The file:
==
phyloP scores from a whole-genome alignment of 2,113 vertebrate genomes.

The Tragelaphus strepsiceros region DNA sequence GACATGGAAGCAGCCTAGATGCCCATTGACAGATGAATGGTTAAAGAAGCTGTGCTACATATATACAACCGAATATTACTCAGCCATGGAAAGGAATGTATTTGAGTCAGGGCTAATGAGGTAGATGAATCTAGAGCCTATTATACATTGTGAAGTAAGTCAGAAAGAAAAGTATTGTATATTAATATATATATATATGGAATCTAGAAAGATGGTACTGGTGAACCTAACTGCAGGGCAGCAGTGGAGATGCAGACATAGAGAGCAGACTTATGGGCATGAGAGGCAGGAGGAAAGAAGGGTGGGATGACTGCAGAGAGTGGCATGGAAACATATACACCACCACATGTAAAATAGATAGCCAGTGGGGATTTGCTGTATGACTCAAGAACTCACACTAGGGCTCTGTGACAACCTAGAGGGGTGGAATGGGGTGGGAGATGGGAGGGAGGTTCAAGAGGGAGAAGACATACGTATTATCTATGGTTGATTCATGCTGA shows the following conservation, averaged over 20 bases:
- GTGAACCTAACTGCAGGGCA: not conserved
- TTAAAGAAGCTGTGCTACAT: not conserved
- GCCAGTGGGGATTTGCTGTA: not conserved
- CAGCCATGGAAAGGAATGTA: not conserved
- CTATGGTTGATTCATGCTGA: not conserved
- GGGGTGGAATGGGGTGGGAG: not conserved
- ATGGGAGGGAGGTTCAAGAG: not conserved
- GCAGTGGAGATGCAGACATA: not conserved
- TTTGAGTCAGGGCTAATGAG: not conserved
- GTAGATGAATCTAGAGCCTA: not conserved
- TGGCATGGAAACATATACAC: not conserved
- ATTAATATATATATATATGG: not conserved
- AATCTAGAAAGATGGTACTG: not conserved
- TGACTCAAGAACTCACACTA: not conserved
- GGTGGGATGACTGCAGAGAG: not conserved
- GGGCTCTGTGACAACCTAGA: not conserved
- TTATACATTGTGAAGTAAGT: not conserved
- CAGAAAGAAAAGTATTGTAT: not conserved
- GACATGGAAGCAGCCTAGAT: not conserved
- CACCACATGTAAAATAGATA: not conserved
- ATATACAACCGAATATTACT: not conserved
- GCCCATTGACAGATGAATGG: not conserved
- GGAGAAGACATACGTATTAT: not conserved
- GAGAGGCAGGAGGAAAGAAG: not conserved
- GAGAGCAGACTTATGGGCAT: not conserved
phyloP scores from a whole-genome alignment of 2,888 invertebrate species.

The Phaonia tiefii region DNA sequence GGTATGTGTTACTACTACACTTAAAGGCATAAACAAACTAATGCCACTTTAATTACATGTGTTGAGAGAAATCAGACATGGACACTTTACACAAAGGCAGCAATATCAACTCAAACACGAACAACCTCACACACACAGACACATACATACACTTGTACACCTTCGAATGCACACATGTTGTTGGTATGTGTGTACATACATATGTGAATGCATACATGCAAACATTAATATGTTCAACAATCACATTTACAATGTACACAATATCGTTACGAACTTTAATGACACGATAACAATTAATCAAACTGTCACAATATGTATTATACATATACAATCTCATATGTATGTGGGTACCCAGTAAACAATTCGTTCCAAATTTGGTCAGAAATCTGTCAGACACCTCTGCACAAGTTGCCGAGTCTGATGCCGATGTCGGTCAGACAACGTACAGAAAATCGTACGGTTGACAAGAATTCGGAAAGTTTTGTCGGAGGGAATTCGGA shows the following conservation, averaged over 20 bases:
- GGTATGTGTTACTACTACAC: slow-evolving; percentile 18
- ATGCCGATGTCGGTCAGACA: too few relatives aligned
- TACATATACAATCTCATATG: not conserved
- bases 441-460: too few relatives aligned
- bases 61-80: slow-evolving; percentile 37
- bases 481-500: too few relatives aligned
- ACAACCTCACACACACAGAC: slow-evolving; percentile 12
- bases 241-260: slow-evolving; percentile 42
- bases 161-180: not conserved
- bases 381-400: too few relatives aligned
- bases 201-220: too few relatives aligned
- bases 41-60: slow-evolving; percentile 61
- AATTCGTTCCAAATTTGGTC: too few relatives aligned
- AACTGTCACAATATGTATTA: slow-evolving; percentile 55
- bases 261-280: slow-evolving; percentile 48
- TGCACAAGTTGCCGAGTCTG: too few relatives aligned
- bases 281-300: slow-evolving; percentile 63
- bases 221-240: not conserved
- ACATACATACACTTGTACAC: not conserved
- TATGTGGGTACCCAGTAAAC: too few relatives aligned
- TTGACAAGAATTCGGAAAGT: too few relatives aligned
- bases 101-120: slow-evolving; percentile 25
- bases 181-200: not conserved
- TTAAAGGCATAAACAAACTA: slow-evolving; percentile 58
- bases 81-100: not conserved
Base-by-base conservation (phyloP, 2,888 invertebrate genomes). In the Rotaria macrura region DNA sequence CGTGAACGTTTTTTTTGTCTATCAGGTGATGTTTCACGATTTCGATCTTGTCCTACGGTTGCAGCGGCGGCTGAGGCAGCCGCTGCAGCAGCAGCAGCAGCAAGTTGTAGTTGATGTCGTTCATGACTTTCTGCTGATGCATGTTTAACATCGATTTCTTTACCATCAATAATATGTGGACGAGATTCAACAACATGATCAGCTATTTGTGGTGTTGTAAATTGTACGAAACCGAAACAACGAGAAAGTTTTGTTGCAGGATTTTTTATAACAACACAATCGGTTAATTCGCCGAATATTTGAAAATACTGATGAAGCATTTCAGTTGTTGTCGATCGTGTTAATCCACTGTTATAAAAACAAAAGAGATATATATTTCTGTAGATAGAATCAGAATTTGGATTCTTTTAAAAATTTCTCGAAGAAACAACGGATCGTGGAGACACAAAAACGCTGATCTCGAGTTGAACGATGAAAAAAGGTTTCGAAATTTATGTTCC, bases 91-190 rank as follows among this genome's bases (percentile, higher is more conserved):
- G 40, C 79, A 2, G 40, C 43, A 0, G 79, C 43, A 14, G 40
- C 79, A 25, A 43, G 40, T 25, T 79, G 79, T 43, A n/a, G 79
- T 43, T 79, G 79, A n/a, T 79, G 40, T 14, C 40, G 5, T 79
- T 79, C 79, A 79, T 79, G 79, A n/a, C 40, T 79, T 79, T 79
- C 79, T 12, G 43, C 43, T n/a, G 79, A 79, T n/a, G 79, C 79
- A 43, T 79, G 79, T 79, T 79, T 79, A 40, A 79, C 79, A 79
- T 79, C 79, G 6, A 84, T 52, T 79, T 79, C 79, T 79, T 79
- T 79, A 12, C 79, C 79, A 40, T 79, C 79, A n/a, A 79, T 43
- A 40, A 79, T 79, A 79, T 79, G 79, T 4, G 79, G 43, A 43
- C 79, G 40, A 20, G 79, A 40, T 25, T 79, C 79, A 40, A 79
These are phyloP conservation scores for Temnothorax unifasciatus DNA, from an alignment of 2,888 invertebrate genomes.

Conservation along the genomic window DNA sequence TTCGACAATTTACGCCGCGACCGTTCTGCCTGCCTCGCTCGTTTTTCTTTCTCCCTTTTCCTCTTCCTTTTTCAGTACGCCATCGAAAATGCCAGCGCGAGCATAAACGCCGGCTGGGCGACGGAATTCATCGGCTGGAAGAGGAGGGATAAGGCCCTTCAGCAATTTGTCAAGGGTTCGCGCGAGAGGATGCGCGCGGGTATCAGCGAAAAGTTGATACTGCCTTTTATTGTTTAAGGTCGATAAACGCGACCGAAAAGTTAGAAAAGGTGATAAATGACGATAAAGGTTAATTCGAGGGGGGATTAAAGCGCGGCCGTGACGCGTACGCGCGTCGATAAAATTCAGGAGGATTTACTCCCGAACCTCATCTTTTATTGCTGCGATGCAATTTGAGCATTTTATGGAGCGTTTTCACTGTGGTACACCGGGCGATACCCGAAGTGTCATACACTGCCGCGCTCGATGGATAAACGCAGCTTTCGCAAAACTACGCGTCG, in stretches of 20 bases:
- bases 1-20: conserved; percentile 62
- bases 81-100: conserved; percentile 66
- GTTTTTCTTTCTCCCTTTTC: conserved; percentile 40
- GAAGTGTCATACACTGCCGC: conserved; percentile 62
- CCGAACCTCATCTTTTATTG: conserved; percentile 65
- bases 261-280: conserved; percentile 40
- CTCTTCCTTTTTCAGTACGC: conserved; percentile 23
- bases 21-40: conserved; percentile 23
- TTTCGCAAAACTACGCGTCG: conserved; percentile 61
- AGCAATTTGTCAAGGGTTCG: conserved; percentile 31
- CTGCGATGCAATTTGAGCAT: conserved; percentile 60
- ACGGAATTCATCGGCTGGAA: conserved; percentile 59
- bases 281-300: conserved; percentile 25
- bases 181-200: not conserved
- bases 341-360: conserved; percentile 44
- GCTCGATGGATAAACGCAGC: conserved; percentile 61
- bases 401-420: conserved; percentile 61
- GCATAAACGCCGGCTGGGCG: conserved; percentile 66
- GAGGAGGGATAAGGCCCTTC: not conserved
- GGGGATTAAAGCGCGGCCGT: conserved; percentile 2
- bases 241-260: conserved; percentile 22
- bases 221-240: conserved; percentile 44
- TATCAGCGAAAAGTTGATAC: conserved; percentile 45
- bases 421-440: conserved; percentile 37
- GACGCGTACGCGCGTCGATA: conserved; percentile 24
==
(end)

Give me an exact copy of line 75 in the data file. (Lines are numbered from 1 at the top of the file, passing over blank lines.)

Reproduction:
- bases 21-40: conserved; percentile 23